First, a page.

Two orientations of a sine wave grating, which smoothly inverted their phase with a 4-Hz-frequency (counter-phase flicker), were tested. Additionally, a 4-Hz sinusoidal untextured brightness modulation, which lacks pattern orientation information (full-field flicker), was used. A direct comparison of stationary counter-phase flicker stimuli with moving gratings is problematic because, apart from the minima and the maxima of the sinusoidal pattern, counter-phase flicker induces a lower local brightness modulation than moving gratings and full-field flicker. For neurons with receptive fields much smaller than the pattern wavelength, this difference in local brightness modulation between counter-phase flicker and motion can be compensated by shifting the flicker grating to align one of its minima or maxima with the receptive field. Therefore, we varied the position of the flicker grating in four steps, each equal to 1/8 of the pattern period.

We found that responses to counter-phase flicker at any of the tested phase positions, as well as full-field flicker, were significantly lower than to motion stimuli of the same temporal frequency (Figure 5). Orientation preference for counter-phase flicker was the same as for motion. While the lowered contrast of the counter-phase stimuli in comparison with the moving grating makes a quantitative comparison of the responses difficult, the attenuated response to full-field flicker in comparison to motion corroborates the presence of spatial filtering, resulting in orientation preference, on the level of the medulla.

Medulla Neurons are Tuned to Temporal Frequency

Recordings from the direction-selective lobula-plate tangential cells (LPTCs) of the fly (Egelhaaf et al., 2002; Borst et al., 2010) usually show responses that depend not only on the velocity of a stimulus, but also on its spatial structure (Hausen, 1982). When drifting gratings with different wavelengths are used for stimulation, the optimum velocity is shifted, such that the temporal frequency remains at a fixed value. As fixed tuning to temporal frequency (rather than velocity) is one of the key predictions of a correlation-type motion detector, the Hassenstein-Reichardt model (Hassenstein and Reichardt, 1956), this property of LPTCs has been taken as evidence that this type of motion detector is implemented in the input. Temporal frequency optima of LPTCs in Calliphora have been estimated at 2–5 Hz during steady state and 10–20 Hz briefly after stimulus onset (Hausen, 1982; Hengstenberg, 1982). To measure the velocity tuning of medulla cells, we used sine wave gratings drifting in a direction that elicits a strong response. Pattern wavelength and temporal frequency of the stimulus were varied to give 15 combinations between 5 and 20° and 1–16 Hz (Figure 6A). All individual stainings show response peaks at temporal frequencies equal to or greater than 8 Hz (right panel), with no difference in response peak visible for the different spatial frequencies. In contrast, when plotting response amplitude versus pattern velocity, different response maxima for each pattern wavelength are obtained (left panel, same data as in the right). Thus, medulla cells show the same strong dependence on temporal frequency as LPTCs, but are tuned to higher frequencies. This conclusion can be made even though the time constants of Calcium Green, which are as for genetically expressed indicators in the range of several hundreds of milliseconds (Hendel et al., 2008), lead to distortions of fast concentration dynamics. First, what is reported by calcium imaging is not so much the fast fluctuation of the calcium current but the gradual increase in cytosolic calcium concentration, which results from the fact that calcium clearance is usually slower than calcium influx (Sala and Hernandez-Cruz, 1990; Kurtz, 2004). Second, if calcium signals at high temporal frequencies were underestimated, the true difference between LPTCs and medulla neurons would even be larger than indicated by our measurements.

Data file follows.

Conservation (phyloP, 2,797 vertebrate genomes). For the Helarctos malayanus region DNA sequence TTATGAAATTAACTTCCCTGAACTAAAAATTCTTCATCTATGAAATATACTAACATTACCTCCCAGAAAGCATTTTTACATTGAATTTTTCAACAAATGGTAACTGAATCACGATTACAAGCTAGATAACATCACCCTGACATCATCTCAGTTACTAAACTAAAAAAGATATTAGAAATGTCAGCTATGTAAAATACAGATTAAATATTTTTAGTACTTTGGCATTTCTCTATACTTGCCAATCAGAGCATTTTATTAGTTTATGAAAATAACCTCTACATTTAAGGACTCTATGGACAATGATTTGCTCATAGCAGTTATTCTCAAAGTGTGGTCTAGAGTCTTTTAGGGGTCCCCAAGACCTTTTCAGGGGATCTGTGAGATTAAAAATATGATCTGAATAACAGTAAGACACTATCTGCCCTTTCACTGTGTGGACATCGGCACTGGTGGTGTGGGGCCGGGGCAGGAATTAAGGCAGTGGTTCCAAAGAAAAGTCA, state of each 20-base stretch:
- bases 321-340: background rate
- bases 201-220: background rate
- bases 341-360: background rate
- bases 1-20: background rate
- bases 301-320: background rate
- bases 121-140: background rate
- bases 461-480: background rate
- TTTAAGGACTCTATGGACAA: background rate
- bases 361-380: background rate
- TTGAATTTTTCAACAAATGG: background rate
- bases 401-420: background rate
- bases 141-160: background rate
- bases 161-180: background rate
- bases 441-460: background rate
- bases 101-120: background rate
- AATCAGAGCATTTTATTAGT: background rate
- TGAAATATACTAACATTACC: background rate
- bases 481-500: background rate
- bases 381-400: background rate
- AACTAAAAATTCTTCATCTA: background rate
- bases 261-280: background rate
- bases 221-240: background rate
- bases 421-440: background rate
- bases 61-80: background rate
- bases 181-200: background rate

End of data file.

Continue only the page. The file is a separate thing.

Our data suggest that the peak response of medulla neurons might lie even beyond our highest measured stimulus frequency (16 Hz). Since the 60 Hz frame rate of the TFT screen makes presentation of stimuli with higher temporal frequency problematic, we used an LED array to present temporal frequencies of 1–100 Hz (Figure 6B). The responses under these conditions peak at about 15 Hz, which is consistent with the results from the TFT stimulus, and show a marked decrease at temporal frequencies above 20 Hz. This differs from the dynamic properties of lamina monopolar cells, the neurons forming the major input pathways to the medulla, which respond with high-gain to brightness fluctuations up to more than 100 Hz (Juusola et al., 1995). This comparison suggests that the signals from the lamina are subject to temporal processing in the medulla, such as low-pass filtering, which attenuates the responses to high temporal frequencies. We also tested the temporal frequency tuning using counter-phase flicker presented on the LED array (data recorded in another staining, not shown). Similar to the optimum during motion stimulation, the largest responses to flicker were obtained at about 30 Hz and only weak responses were elicited by frequencies above 100 Hz.

Tangential Structures Show Retinotopic Dendritic Input and Respond to on- and off-Edges